There’s hardly a hotter topic for young adults and recent graduates in the United States. No, I’m not talking about Fake Melania or Bernie Sanders. Well, kind of Bernie, maybe. It’s college and the crushing debt that comes with it.
College has become an institution. Basically, you’re expected to get into a four-year university, rack up some debt, and then maybe graduate. In fact, it isn’t like that very much at all. College is still treated like a right, but more and more students aren’t graduating. Even if you graduate, you’re talking about some crazy debt. I’ve been paying on my student loans for the past six years and I’ve taken roughly two percent off my principal balance.
In the world of design, there are a lot of distinguished schools, but also a lot of individuals who have succeeded without that schooling. I know that one design program at a smaller university in the region I live in requires a portfolio before admittance to the design program. I also know people who have no degree, yet they do work for some of the biggest names and labels in the music industry on top of agency careers.
That’s where the afternoon panel at the Eye on Design conference picks up: do you need the degree or is it more about your body of work and how did each of the panel speakers get to where they are today?
Eric Hu, director of design, Ssense
First off, this was my favorite part of the day. This panel was comprised of people doing things that I want to be doing, and each of them had some similar element to their background as what I’ve lived and experienced.
Hu is the director of design for Ssense and I happen to really like that site. I wasn’t familiar with their editorial section right away. I mostly found my way to their site because they have one of the best collections of men’s clothing on any site in North America. Naturally, I can’t afford the Acronym line of items, but when they run a huge sale on their adidas and Champion reverse weave items, I’m there for it.
The site is exceptionally clean, modern, forward-facing, and chic. Hu and the crew at Ssense have put together one of the best sites for fashion with the editorial end acting as the stimulant for your mental after you’ve emptied your wallet.
My biggest takeaway from Hu was this: You must be willing to work and take work when you get it. Don’t treat design projects like they are beneath you if they can pay your bills for three months so that you can spend those three months chasing the projects that you really want. He also mentioned that finances are huge for those who are new to the industry, acknowledging that the only people who can afford to take their time and only work on the what they want are people who come from money. I think that is an extremely underrated element of the young professional experience in 2017. If you don’t have a parent bankrolling your lifestyle, you can’t afford to be picky about the jobs you take.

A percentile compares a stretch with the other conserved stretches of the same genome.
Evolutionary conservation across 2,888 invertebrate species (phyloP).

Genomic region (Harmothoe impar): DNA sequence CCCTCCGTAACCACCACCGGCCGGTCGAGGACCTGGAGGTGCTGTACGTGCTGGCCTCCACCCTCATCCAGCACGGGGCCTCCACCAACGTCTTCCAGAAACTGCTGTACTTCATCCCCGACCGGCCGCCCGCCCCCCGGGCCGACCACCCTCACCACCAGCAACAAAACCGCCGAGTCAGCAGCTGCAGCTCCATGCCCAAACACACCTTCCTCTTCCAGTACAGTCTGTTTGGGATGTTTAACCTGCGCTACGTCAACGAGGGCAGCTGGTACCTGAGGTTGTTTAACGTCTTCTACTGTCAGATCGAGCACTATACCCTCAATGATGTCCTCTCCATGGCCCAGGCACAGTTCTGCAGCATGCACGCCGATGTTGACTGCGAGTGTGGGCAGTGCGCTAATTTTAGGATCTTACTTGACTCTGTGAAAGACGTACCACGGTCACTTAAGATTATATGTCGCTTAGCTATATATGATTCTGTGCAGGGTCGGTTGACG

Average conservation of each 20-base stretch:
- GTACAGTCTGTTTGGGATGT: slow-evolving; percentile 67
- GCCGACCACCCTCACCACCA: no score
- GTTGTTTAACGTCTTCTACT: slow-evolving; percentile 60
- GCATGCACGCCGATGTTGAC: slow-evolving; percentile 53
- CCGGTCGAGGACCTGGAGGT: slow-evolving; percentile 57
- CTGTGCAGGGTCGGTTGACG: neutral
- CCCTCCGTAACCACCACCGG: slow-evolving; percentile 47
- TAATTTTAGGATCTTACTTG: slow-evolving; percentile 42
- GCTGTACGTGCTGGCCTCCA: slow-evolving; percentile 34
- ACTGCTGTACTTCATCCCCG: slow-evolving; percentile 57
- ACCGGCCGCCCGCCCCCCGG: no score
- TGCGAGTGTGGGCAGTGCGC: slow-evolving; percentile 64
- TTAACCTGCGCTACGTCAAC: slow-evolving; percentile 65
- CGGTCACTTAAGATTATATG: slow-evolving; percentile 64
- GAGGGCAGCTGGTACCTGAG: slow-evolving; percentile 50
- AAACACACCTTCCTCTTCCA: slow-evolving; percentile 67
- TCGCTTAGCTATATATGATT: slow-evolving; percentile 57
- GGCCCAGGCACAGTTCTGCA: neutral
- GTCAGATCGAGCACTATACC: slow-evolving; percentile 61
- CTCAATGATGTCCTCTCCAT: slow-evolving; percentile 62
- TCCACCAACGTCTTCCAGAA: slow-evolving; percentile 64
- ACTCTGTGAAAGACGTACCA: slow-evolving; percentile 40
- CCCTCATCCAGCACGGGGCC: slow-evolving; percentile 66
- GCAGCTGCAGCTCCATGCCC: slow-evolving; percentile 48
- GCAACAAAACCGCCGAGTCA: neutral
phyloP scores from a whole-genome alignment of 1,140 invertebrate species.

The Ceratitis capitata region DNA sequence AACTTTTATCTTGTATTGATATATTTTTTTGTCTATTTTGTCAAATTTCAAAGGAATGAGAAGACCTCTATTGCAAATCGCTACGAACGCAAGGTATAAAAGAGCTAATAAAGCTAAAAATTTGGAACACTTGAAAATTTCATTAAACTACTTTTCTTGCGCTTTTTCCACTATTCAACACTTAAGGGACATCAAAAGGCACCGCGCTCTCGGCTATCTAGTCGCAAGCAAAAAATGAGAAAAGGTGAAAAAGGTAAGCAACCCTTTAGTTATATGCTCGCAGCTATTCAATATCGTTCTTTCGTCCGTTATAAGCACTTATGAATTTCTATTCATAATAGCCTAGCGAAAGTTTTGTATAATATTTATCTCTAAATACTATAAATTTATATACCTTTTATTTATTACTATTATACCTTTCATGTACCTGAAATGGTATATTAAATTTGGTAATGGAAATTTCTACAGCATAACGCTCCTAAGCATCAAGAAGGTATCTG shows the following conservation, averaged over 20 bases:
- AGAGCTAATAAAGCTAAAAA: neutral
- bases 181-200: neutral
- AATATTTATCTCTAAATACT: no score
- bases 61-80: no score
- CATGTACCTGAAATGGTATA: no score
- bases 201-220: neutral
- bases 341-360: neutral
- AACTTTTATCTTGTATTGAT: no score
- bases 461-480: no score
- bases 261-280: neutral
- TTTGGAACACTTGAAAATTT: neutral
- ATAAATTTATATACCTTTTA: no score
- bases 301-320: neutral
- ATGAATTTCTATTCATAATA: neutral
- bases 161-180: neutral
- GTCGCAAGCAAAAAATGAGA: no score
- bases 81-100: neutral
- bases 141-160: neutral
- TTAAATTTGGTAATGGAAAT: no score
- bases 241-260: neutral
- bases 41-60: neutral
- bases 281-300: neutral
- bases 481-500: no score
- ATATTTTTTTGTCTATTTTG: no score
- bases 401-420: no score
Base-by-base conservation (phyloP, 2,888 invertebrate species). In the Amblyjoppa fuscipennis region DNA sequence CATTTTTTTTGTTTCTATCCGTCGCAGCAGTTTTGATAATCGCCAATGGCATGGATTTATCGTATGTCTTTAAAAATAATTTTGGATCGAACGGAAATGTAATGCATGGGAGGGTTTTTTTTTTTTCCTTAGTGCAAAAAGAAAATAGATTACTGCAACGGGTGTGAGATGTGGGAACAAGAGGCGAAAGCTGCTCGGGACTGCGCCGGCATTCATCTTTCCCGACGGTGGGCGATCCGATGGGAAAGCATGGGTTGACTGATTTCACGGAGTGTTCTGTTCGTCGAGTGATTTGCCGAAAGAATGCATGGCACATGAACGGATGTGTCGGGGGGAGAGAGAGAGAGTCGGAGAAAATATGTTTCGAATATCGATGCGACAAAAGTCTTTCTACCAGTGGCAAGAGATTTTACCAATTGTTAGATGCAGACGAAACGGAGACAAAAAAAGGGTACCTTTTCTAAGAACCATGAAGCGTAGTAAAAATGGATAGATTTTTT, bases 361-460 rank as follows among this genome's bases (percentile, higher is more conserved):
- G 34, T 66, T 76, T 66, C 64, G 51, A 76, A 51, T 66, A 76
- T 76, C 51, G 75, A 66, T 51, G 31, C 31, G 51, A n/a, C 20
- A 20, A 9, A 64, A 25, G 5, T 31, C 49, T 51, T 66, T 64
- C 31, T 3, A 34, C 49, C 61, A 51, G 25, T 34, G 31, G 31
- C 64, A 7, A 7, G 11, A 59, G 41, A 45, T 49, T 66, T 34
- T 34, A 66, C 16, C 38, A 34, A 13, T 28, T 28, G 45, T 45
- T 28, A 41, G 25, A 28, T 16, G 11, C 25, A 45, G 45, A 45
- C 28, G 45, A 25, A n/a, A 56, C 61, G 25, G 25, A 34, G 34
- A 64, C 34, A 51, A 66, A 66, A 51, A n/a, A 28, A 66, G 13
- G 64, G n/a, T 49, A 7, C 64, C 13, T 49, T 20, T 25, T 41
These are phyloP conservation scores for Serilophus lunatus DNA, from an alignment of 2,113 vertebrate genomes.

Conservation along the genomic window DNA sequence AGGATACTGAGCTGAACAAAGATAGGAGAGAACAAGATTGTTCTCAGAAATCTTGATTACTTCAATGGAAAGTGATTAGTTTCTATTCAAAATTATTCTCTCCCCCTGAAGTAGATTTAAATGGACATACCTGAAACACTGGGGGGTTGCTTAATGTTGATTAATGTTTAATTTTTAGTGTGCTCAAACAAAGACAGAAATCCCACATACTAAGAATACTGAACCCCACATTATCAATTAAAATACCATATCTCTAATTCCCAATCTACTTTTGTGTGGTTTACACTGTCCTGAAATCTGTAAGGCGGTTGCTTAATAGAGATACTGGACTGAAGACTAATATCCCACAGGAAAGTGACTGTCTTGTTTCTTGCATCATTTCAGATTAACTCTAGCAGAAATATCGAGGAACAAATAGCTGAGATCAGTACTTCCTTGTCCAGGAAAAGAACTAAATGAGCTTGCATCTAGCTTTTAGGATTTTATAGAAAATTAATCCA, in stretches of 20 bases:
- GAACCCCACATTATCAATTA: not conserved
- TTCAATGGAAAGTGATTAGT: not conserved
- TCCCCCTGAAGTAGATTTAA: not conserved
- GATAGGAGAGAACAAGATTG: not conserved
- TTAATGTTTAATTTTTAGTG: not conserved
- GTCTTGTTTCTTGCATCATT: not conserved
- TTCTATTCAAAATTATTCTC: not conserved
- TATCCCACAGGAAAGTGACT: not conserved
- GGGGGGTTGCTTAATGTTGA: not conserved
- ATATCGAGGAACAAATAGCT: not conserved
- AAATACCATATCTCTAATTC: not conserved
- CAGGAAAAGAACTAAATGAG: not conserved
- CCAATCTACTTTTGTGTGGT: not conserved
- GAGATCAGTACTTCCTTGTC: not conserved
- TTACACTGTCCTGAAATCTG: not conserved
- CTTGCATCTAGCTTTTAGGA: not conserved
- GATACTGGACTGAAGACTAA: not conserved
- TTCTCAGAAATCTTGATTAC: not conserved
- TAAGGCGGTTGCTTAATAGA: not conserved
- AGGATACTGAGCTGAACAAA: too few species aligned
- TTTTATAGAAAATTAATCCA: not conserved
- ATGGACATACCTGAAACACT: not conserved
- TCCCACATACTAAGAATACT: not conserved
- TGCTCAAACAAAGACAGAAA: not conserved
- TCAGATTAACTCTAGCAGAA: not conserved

Erik Brandt, graphic designer + educator; department chair, Minneapolis College of Art + Design
While Hu resonated with me because of his acknowledgement that you need to take the work you can get and that only the rich can afford the luxury of exclusively taking on projects that they feel like doing, I liked the contrast of Brandt.
Brandt is a well-traveled designer and department chair at MCAD. That’s kind of a big deal and not the kind of thing one achieves without some type of degree. Brandt mentioned lots of travels, a bachelor’s degree in philosophy, some time in Egypt, Germany, and southeast Asia if I recall correctly.
Now in Minneapolis, Brandt is inspiring and challenging the future minds of design. He had a wealth of information to share and seemed like a true student of the life experience, which probably aids him in his role as educator.
My favorite thing from Brandt’s contribution to the panel was not his socks, those were a close second. I appreciate most that he has a mini-art installation on the side of his garage. The rotating art and his choice to display the art others create was a lot of fun and I think it would be great if more of us supported developing artists and spiced up the sides of our ugly garages.
Hassan Rahim, designer-artist-director
This panel was such a home run. Hu and Brandt were fantastic, but Rahim said a lot of things that were right on the mark for my personal life and the way I’ve carried it for several years now.
Rahim said that he came up through the skateboard scene in SoCal and had a love for music, that still pervades all of his work today (as I write this, I’m wearing a Jacques Greene shirt that Rahim designed). There came a point, Rahim shared, where he was either going to download Fruity Loops or Photoshop and the Photoshop file was smaller and that’s how he became a designer.
He mentioned Boiler Room, skateboarding, Jacques Greene, Nike and his work ethic. All of those things were direct hits with my taste and experience.
Work ethic, more than a degree or an MFA, is what Rahim said you should acquire. He mentioned that when your day job ends, that’s when you need to not join your co-workers at happy hour – you need to go home and start working on the stuff that you really want to be doing, the things that you’re passionate about and want to be your future.
This blog doesn’t look like much, but this is just one of five or six sites that I’ve written at over the past five years. I’ve made it on to some large website networks, I’ve improved. It opened a door into a marketing position. Now, I write and learn design every single day – and every single night. It me so hard that Rahim was essentially affirming my position on work and the way I’ve lived the past three or four years. Your day job will pay the bills, but it’s all the other work, disciple, determination that you do in your own time that will determine who you become.
Daniel Coughlin - @xvanwilderx